JERUSALEM (Reuters)- Israel will not demand the immediate disarming of Hizbollah as part of a deal to end the fighting in Lebanon, a senior Israeli official said on Saturday. Israel’s position could make it easier to reach agreement with Western powers and the Lebanese government on the proposed deployment of a peacekeeping force in Lebanon. Hizbollah would almost certainly reject a force whose mandate called for its disarmament.

"Disarming Hizbollah will not be part of the mandate for the (peacekeeping) mission for now," a senior Israeli Foreign Ministry official, speaking on condition of anonymity, told Reuters. "However it is supposed to strengthen the Lebanese army, the responsibility of which will be to implement  UN security council.

Foreign Ministry spokesman Mark Regev said Israel saw the full implementation of resolution 1559 as "the only real way to solve the problem in Lebanon."Asked if Israel was demanding Hizbollah’s immediate disarmament, Regev said: "Hizbollah has to be disarmed as soon as possible."France has emerged as the potential leader of a multinational force but has ruled out deployment until a ceasefire and political agreement have been reached, Western diplomats say.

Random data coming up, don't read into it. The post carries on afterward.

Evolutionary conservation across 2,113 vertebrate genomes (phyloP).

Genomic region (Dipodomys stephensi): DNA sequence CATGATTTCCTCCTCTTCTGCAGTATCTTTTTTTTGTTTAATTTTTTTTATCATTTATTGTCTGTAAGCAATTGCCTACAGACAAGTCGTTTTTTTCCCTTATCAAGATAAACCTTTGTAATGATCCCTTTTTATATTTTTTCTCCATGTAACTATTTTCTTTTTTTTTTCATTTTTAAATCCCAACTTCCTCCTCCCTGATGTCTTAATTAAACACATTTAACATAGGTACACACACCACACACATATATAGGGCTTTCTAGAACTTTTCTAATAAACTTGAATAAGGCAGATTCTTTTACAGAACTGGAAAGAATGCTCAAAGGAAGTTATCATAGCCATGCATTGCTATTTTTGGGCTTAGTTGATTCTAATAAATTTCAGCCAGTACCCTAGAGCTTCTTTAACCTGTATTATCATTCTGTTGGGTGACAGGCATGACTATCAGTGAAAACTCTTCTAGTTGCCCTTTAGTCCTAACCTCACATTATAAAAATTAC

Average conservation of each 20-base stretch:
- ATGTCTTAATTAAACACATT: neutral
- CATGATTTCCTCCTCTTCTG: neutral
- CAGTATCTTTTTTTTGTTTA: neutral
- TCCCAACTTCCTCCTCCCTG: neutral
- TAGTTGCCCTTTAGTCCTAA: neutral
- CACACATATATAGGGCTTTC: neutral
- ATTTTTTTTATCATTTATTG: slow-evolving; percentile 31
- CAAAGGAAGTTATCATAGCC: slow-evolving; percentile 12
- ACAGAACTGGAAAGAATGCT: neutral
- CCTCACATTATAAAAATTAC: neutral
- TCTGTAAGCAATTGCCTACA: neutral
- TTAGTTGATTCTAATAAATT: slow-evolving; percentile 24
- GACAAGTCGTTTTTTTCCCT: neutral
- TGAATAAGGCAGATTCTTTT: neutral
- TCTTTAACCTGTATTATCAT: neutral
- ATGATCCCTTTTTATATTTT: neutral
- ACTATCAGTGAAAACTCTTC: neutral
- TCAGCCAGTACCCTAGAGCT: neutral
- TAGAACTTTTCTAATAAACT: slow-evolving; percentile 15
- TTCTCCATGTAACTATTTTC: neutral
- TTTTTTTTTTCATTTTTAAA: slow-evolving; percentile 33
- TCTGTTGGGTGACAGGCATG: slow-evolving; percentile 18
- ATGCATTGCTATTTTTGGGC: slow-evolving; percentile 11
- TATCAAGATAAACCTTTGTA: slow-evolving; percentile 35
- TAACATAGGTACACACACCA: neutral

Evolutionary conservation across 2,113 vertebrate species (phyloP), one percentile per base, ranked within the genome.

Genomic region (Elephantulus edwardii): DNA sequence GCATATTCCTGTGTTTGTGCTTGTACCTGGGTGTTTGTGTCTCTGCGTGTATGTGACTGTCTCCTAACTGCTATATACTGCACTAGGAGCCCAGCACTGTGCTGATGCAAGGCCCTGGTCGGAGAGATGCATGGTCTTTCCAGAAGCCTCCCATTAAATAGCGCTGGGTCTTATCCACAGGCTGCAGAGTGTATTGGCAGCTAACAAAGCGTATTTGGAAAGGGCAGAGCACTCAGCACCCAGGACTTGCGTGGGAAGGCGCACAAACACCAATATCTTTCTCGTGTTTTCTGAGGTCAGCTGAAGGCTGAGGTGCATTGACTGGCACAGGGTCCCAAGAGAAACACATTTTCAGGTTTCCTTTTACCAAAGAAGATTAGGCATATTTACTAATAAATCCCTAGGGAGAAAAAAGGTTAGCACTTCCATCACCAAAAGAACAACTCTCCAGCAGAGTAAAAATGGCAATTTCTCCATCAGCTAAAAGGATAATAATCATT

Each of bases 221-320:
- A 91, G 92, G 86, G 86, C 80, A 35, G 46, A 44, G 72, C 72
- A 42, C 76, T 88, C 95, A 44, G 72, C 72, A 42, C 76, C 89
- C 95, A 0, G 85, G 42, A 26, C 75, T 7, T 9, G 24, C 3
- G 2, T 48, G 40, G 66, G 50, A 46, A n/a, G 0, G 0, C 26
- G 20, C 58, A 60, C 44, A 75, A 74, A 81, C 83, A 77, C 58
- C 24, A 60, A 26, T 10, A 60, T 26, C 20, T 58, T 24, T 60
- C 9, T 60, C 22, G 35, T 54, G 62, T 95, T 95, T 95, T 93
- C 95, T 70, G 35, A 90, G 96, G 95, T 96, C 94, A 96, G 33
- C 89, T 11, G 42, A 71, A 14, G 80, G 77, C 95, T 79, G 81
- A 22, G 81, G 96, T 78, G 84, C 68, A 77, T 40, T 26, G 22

Paris has so far been noncommittal about its a possible role in a peacekeeping operation to help end the 18-day-old war, in which at least 462 people in Lebanon, mostly civilians, have been killed. Hizbollah has killed 51 Israelis, 18 of them civilians.

The Foreign Ministry official said Israel would demand that the proposed peacekeeping force in south Lebanon keep Hizbollah away from the border and prevent it from replenishing its stockpile of rockets from Syrian and Iran

The official told Reuters Israel was seeking a commitment to "start the process of implementing" resolution 1559, adding: "Disarming Hizbollah now is not what Israel is demanding."

Washington envisaged the deployment of a rapid reaction force to fill the void until a larger peacekeeping mission could be assembled and dispatched, Israeli officials said.

"Once the ceasefire and political agreement is reached, we will be able to talk about the multinational force and France’s potential participation," a French diplomatic source said.

(Additional reporting by Anna Willard in Paris)